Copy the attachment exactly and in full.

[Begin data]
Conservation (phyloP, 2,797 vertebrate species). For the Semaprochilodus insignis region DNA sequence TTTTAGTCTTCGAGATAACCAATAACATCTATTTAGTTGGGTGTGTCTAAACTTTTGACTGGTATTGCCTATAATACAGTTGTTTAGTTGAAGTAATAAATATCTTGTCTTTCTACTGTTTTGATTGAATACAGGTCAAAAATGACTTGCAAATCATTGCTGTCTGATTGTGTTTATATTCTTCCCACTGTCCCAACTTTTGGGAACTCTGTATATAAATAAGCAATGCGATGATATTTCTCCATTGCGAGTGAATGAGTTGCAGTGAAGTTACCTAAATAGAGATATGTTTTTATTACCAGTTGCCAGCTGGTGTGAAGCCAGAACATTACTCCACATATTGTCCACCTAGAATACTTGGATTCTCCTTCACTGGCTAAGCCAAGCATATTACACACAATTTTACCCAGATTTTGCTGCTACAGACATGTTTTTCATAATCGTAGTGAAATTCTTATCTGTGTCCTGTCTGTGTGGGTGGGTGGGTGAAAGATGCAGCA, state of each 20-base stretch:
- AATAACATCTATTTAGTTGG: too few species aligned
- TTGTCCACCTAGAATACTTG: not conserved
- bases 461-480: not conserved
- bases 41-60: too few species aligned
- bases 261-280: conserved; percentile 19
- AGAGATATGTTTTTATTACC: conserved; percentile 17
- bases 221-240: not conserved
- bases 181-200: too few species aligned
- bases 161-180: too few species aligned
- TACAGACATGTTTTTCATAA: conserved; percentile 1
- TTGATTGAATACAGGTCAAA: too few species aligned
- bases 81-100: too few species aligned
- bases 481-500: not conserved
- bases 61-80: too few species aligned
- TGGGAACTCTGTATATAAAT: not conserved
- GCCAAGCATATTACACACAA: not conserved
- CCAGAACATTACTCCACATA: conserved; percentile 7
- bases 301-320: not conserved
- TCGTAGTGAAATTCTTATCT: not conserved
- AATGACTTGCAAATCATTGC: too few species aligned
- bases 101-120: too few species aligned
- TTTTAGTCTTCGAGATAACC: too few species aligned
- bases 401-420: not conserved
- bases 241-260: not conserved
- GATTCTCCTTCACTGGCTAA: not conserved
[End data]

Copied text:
Conservation (phyloP, 2,797 vertebrate species). For the Semaprochilodus insignis region DNA sequence TTTTAGTCTTCGAGATAACCAATAACATCTATTTAGTTGGGTGTGTCTAAACTTTTGACTGGTATTGCCTATAATACAGTTGTTTAGTTGAAGTAATAAATATCTTGTCTTTCTACTGTTTTGATTGAATACAGGTCAAAAATGACTTGCAAATCATTGCTGTCTGATTGTGTTTATATTCTTCCCACTGTCCCAACTTTTGGGAACTCTGTATATAAATAAGCAATGCGATGATATTTCTCCATTGCGAGTGAATGAGTTGCAGTGAAGTTACCTAAATAGAGATATGTTTTTATTACCAGTTGCCAGCTGGTGTGAAGCCAGAACATTACTCCACATATTGTCCACCTAGAATACTTGGATTCTCCTTCACTGGCTAAGCCAAGCATATTACACACAATTTTACCCAGATTTTGCTGCTACAGACATGTTTTTCATAATCGTAGTGAAATTCTTATCTGTGTCCTGTCTGTGTGGGTGGGTGGGTGAAAGATGCAGCA, state of each 20-base stretch:
- AATAACATCTATTTAGTTGG: too few species aligned
- TTGTCCACCTAGAATACTTG: not conserved
- bases 461-480: not conserved
- bases 41-60: too few species aligned
- bases 261-280: conserved; percentile 19
- AGAGATATGTTTTTATTACC: conserved; percentile 17
- bases 221-240: not conserved
- bases 181-200: too few species aligned
- bases 161-180: too few species aligned
- TACAGACATGTTTTTCATAA: conserved; percentile 1
- TTGATTGAATACAGGTCAAA: too few species aligned
- bases 81-100: too few species aligned
- bases 481-500: not conserved
- bases 61-80: too few species aligned
- TGGGAACTCTGTATATAAAT: not conserved
- GCCAAGCATATTACACACAA: not conserved
- CCAGAACATTACTCCACATA: conserved; percentile 7
- bases 301-320: not conserved
- TCGTAGTGAAATTCTTATCT: not conserved
- AATGACTTGCAAATCATTGC: too few species aligned
- bases 101-120: too few species aligned
- TTTTAGTCTTCGAGATAACC: too few species aligned
- bases 401-420: not conserved
- bases 241-260: not conserved
- GATTCTCCTTCACTGGCTAA: not conserved